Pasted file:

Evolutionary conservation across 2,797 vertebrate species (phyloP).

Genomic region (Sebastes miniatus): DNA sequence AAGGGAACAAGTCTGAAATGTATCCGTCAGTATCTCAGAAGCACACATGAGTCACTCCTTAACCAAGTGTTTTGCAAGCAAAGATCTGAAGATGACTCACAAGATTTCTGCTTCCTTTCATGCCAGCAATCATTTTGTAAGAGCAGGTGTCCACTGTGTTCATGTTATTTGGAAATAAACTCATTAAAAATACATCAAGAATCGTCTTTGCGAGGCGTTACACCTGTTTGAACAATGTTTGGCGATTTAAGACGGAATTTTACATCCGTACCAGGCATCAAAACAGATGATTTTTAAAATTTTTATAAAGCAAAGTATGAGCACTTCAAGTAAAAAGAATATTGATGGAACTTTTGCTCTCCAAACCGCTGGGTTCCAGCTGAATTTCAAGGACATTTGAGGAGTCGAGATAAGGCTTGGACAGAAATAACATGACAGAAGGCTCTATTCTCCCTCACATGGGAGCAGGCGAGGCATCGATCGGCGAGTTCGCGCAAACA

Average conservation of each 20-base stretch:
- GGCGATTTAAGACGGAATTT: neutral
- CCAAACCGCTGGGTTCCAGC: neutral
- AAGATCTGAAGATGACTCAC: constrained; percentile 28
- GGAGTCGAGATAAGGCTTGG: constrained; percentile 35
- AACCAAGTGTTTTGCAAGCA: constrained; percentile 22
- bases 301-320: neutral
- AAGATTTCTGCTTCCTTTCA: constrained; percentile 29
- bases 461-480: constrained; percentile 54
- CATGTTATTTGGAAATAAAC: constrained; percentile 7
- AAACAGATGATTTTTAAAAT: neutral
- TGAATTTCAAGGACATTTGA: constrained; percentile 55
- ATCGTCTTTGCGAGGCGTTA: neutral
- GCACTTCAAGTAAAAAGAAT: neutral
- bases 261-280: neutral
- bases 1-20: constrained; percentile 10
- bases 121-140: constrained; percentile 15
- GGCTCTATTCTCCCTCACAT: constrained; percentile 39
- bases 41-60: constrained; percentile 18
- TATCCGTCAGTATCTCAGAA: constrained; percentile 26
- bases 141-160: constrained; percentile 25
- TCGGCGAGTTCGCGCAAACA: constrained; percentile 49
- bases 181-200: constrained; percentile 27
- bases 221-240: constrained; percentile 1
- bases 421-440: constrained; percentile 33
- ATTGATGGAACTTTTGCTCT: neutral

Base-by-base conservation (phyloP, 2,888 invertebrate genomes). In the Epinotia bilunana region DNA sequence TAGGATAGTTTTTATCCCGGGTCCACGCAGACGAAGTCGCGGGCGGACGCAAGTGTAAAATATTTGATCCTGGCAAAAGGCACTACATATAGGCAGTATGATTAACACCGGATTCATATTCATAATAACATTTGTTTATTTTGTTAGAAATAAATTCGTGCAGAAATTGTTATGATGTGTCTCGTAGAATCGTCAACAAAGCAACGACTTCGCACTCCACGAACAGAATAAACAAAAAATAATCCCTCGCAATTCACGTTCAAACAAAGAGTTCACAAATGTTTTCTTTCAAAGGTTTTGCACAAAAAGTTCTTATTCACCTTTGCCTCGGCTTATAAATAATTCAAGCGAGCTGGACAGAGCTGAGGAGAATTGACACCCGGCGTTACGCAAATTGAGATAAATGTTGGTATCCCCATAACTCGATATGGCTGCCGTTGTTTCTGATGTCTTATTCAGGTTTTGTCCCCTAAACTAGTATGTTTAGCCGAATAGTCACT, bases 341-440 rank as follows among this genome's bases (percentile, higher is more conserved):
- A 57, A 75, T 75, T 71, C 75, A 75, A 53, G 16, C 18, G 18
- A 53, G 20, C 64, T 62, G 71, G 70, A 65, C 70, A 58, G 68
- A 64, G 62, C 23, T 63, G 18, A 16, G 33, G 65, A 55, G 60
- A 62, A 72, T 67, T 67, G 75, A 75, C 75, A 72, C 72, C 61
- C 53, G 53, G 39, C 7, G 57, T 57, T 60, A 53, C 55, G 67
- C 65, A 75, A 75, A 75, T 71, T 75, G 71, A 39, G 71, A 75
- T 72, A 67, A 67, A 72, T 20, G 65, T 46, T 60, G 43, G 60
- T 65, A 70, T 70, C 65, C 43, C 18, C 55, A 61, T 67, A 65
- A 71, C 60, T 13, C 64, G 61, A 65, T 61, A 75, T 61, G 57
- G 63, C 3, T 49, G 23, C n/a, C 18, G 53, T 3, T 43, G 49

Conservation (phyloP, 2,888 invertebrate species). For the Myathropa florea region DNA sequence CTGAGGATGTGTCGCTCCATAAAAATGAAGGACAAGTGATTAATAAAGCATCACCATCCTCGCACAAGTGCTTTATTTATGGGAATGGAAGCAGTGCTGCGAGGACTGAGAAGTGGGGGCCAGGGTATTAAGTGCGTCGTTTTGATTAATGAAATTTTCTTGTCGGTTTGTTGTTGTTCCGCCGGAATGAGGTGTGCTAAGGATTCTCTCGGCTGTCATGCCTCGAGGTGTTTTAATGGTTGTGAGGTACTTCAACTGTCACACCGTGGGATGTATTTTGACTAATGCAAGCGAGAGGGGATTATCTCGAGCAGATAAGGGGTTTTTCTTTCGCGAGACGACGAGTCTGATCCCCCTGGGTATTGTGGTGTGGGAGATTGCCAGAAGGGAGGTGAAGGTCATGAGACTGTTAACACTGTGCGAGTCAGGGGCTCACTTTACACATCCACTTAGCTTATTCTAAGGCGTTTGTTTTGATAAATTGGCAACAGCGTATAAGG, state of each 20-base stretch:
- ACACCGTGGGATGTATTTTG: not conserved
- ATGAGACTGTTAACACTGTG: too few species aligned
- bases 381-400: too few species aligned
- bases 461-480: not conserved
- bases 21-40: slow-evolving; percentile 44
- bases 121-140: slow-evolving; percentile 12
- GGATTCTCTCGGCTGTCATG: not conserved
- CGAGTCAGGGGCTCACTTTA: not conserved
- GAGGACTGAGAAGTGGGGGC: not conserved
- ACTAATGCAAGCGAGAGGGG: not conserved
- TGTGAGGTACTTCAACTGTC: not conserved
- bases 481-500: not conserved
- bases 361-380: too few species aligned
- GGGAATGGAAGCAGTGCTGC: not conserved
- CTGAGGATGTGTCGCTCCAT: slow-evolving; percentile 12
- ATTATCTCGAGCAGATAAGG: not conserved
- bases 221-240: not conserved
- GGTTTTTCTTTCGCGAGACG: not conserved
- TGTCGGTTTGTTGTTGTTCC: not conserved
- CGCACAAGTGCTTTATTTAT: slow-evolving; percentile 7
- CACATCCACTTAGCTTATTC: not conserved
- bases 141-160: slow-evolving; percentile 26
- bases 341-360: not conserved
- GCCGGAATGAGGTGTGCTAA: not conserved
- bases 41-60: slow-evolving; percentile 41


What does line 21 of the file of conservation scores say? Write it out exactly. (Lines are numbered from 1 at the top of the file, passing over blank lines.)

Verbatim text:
- bases 41-60: constrained; percentile 18